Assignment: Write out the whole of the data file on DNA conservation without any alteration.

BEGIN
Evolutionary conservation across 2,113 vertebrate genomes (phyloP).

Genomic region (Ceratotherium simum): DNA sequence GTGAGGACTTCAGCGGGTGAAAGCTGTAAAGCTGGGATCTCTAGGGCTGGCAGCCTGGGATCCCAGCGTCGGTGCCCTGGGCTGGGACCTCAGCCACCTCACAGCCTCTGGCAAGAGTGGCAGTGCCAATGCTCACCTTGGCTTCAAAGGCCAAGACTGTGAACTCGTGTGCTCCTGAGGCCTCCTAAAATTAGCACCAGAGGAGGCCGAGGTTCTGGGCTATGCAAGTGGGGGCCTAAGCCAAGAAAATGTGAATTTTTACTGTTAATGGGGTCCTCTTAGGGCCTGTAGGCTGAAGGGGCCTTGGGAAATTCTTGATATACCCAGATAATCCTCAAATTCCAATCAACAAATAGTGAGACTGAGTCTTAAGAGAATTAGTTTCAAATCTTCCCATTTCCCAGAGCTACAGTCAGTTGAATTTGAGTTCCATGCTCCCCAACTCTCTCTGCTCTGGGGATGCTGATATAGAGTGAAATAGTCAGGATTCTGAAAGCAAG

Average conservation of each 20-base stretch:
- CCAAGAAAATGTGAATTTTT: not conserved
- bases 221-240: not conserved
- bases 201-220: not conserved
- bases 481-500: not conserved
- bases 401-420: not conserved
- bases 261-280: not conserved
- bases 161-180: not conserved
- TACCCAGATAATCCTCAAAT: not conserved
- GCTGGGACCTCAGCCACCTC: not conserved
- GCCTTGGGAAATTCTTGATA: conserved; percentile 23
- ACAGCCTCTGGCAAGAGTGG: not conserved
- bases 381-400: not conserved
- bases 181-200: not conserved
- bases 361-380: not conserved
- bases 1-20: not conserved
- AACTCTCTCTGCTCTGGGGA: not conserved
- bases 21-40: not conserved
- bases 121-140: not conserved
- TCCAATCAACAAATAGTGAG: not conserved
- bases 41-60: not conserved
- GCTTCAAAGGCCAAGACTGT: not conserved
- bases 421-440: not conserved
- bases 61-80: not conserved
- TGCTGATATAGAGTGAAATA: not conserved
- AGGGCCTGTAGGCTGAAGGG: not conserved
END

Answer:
Evolutionary conservation across 2,113 vertebrate genomes (phyloP).

Genomic region (Ceratotherium simum): DNA sequence GTGAGGACTTCAGCGGGTGAAAGCTGTAAAGCTGGGATCTCTAGGGCTGGCAGCCTGGGATCCCAGCGTCGGTGCCCTGGGCTGGGACCTCAGCCACCTCACAGCCTCTGGCAAGAGTGGCAGTGCCAATGCTCACCTTGGCTTCAAAGGCCAAGACTGTGAACTCGTGTGCTCCTGAGGCCTCCTAAAATTAGCACCAGAGGAGGCCGAGGTTCTGGGCTATGCAAGTGGGGGCCTAAGCCAAGAAAATGTGAATTTTTACTGTTAATGGGGTCCTCTTAGGGCCTGTAGGCTGAAGGGGCCTTGGGAAATTCTTGATATACCCAGATAATCCTCAAATTCCAATCAACAAATAGTGAGACTGAGTCTTAAGAGAATTAGTTTCAAATCTTCCCATTTCCCAGAGCTACAGTCAGTTGAATTTGAGTTCCATGCTCCCCAACTCTCTCTGCTCTGGGGATGCTGATATAGAGTGAAATAGTCAGGATTCTGAAAGCAAG

Average conservation of each 20-base stretch:
- CCAAGAAAATGTGAATTTTT: not conserved
- bases 221-240: not conserved
- bases 201-220: not conserved
- bases 481-500: not conserved
- bases 401-420: not conserved
- bases 261-280: not conserved
- bases 161-180: not conserved
- TACCCAGATAATCCTCAAAT: not conserved
- GCTGGGACCTCAGCCACCTC: not conserved
- GCCTTGGGAAATTCTTGATA: conserved; percentile 23
- ACAGCCTCTGGCAAGAGTGG: not conserved
- bases 381-400: not conserved
- bases 181-200: not conserved
- bases 361-380: not conserved
- bases 1-20: not conserved
- AACTCTCTCTGCTCTGGGGA: not conserved
- bases 21-40: not conserved
- bases 121-140: not conserved
- TCCAATCAACAAATAGTGAG: not conserved
- bases 41-60: not conserved
- GCTTCAAAGGCCAAGACTGT: not conserved
- bases 421-440: not conserved
- bases 61-80: not conserved
- TGCTGATATAGAGTGAAATA: not conserved
- AGGGCCTGTAGGCTGAAGGG: not conserved